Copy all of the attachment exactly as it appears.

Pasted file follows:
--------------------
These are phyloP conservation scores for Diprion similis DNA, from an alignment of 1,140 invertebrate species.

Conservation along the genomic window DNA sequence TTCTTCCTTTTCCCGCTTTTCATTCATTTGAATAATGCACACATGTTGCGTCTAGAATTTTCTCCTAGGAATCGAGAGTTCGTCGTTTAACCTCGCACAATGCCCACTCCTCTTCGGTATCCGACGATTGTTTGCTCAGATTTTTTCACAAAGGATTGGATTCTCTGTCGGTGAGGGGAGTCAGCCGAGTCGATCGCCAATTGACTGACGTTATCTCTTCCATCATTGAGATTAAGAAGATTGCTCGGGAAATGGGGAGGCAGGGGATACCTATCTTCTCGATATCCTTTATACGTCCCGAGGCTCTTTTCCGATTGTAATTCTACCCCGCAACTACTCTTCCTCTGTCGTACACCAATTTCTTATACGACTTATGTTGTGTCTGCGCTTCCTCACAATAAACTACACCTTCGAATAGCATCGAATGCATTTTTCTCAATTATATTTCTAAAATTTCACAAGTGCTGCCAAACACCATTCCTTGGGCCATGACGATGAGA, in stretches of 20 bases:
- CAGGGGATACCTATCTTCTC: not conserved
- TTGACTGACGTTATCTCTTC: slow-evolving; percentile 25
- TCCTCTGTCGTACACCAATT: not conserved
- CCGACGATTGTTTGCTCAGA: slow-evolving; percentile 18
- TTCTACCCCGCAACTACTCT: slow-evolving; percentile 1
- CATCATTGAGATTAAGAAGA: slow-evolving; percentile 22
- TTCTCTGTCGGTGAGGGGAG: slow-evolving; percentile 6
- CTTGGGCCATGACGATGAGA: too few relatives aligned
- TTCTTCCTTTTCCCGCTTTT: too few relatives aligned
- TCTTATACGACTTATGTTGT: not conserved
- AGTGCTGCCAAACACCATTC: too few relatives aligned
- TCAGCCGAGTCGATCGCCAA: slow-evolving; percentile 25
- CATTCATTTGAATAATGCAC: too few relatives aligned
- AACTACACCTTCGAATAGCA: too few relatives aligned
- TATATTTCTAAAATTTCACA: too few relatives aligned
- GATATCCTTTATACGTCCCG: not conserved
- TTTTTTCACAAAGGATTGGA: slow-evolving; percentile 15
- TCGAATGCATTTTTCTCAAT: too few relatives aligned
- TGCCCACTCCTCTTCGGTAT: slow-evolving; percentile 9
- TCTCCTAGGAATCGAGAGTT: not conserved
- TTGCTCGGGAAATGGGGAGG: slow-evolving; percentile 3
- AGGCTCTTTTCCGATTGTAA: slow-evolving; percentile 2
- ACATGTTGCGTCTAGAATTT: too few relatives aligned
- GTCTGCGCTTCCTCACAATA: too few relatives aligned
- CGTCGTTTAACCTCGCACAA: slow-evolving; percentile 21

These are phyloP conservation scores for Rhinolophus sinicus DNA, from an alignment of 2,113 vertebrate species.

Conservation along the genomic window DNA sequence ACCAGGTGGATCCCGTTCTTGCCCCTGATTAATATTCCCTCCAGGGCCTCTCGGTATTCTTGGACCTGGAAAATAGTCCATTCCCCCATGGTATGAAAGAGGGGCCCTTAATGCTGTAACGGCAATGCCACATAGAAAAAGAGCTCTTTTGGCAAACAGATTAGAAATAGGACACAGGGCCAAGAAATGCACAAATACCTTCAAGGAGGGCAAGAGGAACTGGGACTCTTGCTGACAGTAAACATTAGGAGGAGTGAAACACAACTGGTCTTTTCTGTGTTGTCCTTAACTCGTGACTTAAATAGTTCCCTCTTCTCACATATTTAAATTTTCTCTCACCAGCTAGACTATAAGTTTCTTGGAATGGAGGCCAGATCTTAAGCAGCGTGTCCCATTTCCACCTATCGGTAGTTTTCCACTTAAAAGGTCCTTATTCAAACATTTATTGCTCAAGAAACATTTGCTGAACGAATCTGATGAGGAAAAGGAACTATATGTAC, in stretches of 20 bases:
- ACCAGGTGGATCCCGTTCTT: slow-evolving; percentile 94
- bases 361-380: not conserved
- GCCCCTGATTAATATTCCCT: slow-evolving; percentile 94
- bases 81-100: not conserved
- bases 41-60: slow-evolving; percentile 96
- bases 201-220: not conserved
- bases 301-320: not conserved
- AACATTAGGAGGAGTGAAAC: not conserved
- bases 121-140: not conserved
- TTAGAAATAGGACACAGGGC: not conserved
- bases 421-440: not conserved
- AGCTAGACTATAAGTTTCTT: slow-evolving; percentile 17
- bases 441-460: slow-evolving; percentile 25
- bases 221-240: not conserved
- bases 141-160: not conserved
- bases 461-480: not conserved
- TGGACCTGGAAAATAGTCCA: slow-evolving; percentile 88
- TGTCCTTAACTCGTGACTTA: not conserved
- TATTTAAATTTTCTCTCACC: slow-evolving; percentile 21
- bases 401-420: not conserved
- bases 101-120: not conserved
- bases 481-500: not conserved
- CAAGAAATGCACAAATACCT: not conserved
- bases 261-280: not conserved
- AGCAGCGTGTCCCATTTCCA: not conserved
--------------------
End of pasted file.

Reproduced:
These are phyloP conservation scores for Diprion similis DNA, from an alignment of 1,140 invertebrate species.

Conservation along the genomic window DNA sequence TTCTTCCTTTTCCCGCTTTTCATTCATTTGAATAATGCACACATGTTGCGTCTAGAATTTTCTCCTAGGAATCGAGAGTTCGTCGTTTAACCTCGCACAATGCCCACTCCTCTTCGGTATCCGACGATTGTTTGCTCAGATTTTTTCACAAAGGATTGGATTCTCTGTCGGTGAGGGGAGTCAGCCGAGTCGATCGCCAATTGACTGACGTTATCTCTTCCATCATTGAGATTAAGAAGATTGCTCGGGAAATGGGGAGGCAGGGGATACCTATCTTCTCGATATCCTTTATACGTCCCGAGGCTCTTTTCCGATTGTAATTCTACCCCGCAACTACTCTTCCTCTGTCGTACACCAATTTCTTATACGACTTATGTTGTGTCTGCGCTTCCTCACAATAAACTACACCTTCGAATAGCATCGAATGCATTTTTCTCAATTATATTTCTAAAATTTCACAAGTGCTGCCAAACACCATTCCTTGGGCCATGACGATGAGA, in stretches of 20 bases:
- CAGGGGATACCTATCTTCTC: not conserved
- TTGACTGACGTTATCTCTTC: slow-evolving; percentile 25
- TCCTCTGTCGTACACCAATT: not conserved
- CCGACGATTGTTTGCTCAGA: slow-evolving; percentile 18
- TTCTACCCCGCAACTACTCT: slow-evolving; percentile 1
- CATCATTGAGATTAAGAAGA: slow-evolving; percentile 22
- TTCTCTGTCGGTGAGGGGAG: slow-evolving; percentile 6
- CTTGGGCCATGACGATGAGA: too few relatives aligned
- TTCTTCCTTTTCCCGCTTTT: too few relatives aligned
- TCTTATACGACTTATGTTGT: not conserved
- AGTGCTGCCAAACACCATTC: too few relatives aligned
- TCAGCCGAGTCGATCGCCAA: slow-evolving; percentile 25
- CATTCATTTGAATAATGCAC: too few relatives aligned
- AACTACACCTTCGAATAGCA: too few relatives aligned
- TATATTTCTAAAATTTCACA: too few relatives aligned
- GATATCCTTTATACGTCCCG: not conserved
- TTTTTTCACAAAGGATTGGA: slow-evolving; percentile 15
- TCGAATGCATTTTTCTCAAT: too few relatives aligned
- TGCCCACTCCTCTTCGGTAT: slow-evolving; percentile 9
- TCTCCTAGGAATCGAGAGTT: not conserved
- TTGCTCGGGAAATGGGGAGG: slow-evolving; percentile 3
- AGGCTCTTTTCCGATTGTAA: slow-evolving; percentile 2
- ACATGTTGCGTCTAGAATTT: too few relatives aligned
- GTCTGCGCTTCCTCACAATA: too few relatives aligned
- CGTCGTTTAACCTCGCACAA: slow-evolving; percentile 21

These are phyloP conservation scores for Rhinolophus sinicus DNA, from an alignment of 2,113 vertebrate species.

Conservation along the genomic window DNA sequence ACCAGGTGGATCCCGTTCTTGCCCCTGATTAATATTCCCTCCAGGGCCTCTCGGTATTCTTGGACCTGGAAAATAGTCCATTCCCCCATGGTATGAAAGAGGGGCCCTTAATGCTGTAACGGCAATGCCACATAGAAAAAGAGCTCTTTTGGCAAACAGATTAGAAATAGGACACAGGGCCAAGAAATGCACAAATACCTTCAAGGAGGGCAAGAGGAACTGGGACTCTTGCTGACAGTAAACATTAGGAGGAGTGAAACACAACTGGTCTTTTCTGTGTTGTCCTTAACTCGTGACTTAAATAGTTCCCTCTTCTCACATATTTAAATTTTCTCTCACCAGCTAGACTATAAGTTTCTTGGAATGGAGGCCAGATCTTAAGCAGCGTGTCCCATTTCCACCTATCGGTAGTTTTCCACTTAAAAGGTCCTTATTCAAACATTTATTGCTCAAGAAACATTTGCTGAACGAATCTGATGAGGAAAAGGAACTATATGTAC, in stretches of 20 bases:
- ACCAGGTGGATCCCGTTCTT: slow-evolving; percentile 94
- bases 361-380: not conserved
- GCCCCTGATTAATATTCCCT: slow-evolving; percentile 94
- bases 81-100: not conserved
- bases 41-60: slow-evolving; percentile 96
- bases 201-220: not conserved
- bases 301-320: not conserved
- AACATTAGGAGGAGTGAAAC: not conserved
- bases 121-140: not conserved
- TTAGAAATAGGACACAGGGC: not conserved
- bases 421-440: not conserved
- AGCTAGACTATAAGTTTCTT: slow-evolving; percentile 17
- bases 441-460: slow-evolving; percentile 25
- bases 221-240: not conserved
- bases 141-160: not conserved
- bases 461-480: not conserved
- TGGACCTGGAAAATAGTCCA: slow-evolving; percentile 88
- TGTCCTTAACTCGTGACTTA: not conserved
- TATTTAAATTTTCTCTCACC: slow-evolving; percentile 21
- bases 401-420: not conserved
- bases 101-120: not conserved
- bases 481-500: not conserved
- CAAGAAATGCACAAATACCT: not conserved
- bases 261-280: not conserved
- AGCAGCGTGTCCCATTTCCA: not conserved